Cooling Power Plants with Brackish Groundwater | AIChE

Cooling Power Plants with Brackish Groundwater


Forty percent of freshwater withdrawals in the U.S. go to the power sector, mostly for use in wet cooling systems. With drought and water scarcity an increasing reality in many regions, especially the western U.S., researchers are looking for more sustainable cooling options.

A new article finds that in some cases, the answer may be brackish groundwater. Saline aquifers are abundant in the continental U.S., and using the water from these reservoirs could reduce the amount of freshwater that power plants need to almost zero, according to a new study led by Haibo Zhai, the Roy & Caryl Cline Distinguished Chair in Engineering at the Univ. of Wyoming.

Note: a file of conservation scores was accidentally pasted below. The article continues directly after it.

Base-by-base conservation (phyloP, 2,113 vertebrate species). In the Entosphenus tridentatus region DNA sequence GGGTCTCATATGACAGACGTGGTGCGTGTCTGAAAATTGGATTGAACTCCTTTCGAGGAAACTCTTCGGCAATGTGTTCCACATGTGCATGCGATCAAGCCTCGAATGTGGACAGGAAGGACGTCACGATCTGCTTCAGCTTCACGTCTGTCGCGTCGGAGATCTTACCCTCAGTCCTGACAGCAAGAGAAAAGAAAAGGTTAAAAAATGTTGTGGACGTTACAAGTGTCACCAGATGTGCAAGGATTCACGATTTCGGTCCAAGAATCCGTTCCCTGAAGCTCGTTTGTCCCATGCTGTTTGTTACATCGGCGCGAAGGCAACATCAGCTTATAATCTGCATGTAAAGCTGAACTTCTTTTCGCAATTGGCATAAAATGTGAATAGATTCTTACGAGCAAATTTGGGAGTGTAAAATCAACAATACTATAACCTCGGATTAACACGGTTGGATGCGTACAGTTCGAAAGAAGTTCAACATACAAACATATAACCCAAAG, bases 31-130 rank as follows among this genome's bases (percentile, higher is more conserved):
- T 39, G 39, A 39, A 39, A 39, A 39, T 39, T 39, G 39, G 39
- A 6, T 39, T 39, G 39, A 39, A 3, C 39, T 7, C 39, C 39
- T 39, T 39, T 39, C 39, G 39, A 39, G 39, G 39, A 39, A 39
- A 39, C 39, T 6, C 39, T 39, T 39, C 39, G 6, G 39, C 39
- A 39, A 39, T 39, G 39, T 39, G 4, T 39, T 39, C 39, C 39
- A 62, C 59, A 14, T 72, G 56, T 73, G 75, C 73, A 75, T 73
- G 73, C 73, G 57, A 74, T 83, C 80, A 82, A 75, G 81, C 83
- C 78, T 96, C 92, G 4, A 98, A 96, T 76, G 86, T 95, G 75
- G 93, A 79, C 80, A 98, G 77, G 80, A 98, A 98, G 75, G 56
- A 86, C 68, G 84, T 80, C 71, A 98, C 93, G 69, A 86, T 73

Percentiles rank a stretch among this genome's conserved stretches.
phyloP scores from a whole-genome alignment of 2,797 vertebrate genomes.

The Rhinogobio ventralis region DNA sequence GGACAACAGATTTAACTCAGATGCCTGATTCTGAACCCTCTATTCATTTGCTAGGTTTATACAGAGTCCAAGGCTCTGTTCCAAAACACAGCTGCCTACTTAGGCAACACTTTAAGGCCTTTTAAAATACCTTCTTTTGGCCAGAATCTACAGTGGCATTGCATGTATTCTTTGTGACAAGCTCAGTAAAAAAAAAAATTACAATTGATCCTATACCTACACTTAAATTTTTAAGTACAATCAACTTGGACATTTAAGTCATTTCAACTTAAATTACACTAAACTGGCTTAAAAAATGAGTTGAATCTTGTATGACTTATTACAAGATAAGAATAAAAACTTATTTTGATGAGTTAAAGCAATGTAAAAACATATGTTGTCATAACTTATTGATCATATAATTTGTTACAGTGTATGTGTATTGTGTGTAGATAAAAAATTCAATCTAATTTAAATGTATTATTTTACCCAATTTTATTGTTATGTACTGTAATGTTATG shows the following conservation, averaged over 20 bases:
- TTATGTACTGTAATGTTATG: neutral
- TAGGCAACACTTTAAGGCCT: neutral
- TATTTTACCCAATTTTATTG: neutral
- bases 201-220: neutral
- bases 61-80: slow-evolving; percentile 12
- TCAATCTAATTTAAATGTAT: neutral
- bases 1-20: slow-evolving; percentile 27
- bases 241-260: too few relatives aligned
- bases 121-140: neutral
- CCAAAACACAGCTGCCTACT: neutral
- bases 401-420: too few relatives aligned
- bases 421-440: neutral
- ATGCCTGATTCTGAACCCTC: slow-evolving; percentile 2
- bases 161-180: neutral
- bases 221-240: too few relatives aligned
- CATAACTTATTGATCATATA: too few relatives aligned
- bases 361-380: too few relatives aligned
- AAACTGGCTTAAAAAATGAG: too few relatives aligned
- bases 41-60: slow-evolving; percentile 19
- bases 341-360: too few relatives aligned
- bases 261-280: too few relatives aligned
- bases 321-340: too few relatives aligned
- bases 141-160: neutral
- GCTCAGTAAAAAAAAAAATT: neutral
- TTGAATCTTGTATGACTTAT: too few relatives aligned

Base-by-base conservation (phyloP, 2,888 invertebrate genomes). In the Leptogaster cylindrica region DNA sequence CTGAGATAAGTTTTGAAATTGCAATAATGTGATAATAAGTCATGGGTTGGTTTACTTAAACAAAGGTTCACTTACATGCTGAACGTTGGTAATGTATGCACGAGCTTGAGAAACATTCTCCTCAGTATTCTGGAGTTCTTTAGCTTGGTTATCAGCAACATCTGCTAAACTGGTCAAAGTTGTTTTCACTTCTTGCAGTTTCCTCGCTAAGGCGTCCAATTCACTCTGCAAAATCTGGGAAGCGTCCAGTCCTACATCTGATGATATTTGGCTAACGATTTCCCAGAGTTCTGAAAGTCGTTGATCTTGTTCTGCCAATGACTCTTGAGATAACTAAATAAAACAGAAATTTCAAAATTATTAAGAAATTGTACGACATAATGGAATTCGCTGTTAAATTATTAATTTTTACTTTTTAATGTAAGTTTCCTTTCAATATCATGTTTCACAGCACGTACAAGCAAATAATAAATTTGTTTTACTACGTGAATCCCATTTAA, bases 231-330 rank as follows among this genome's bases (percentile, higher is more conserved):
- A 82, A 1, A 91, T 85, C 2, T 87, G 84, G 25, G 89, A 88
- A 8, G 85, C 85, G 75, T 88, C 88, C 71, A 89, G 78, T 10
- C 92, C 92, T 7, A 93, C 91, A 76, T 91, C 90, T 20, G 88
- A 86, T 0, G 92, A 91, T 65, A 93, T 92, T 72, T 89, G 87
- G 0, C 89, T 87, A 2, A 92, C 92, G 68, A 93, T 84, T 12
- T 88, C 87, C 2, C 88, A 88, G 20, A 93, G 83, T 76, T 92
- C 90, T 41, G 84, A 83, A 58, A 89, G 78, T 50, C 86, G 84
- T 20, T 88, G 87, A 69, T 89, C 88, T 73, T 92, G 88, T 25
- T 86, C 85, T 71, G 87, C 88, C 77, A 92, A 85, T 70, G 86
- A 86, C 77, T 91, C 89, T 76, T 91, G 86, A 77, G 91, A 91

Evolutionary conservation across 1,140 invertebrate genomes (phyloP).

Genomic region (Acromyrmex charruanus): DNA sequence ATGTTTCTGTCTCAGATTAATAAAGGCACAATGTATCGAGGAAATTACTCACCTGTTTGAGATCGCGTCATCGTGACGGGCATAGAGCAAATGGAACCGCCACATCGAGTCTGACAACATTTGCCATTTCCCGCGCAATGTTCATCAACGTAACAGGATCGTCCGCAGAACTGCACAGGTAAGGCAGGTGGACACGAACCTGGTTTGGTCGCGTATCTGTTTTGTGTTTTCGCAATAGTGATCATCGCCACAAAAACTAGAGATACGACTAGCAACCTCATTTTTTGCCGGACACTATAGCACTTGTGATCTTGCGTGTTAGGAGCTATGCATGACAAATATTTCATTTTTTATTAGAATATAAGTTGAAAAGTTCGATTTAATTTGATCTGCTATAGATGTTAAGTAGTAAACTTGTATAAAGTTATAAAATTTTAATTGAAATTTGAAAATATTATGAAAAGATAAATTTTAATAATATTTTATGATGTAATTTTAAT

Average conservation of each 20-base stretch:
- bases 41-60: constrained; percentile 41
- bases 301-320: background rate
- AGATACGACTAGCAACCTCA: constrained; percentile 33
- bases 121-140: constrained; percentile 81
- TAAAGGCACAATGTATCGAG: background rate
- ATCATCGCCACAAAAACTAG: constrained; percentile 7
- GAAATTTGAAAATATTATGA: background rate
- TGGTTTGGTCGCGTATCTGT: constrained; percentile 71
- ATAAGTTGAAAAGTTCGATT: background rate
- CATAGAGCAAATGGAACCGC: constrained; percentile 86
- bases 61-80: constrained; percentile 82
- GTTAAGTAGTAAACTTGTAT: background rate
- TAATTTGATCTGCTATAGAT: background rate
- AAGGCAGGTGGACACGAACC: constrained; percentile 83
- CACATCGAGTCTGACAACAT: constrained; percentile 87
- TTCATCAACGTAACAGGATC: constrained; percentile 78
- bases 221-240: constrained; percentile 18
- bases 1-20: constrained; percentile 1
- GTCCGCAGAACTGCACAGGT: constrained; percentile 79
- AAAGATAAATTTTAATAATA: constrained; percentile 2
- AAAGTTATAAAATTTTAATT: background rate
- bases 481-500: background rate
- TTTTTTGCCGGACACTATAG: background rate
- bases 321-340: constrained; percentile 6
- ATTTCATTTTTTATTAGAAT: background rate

Currently, certain power generation and industrial facilities use seawater in cooling towers to reduce freshwater consumption; however, the minerals in seawater are known to create several operational challenges. Therefore, to use brackish groundwater in current cooling systems that are designed for freshwater, the groundwater would need to be desalinated before use. In addition, the concentrated brines or solid waste left over from the desalination process would need to be disposed of in an environmentally friendly way. These processes are...

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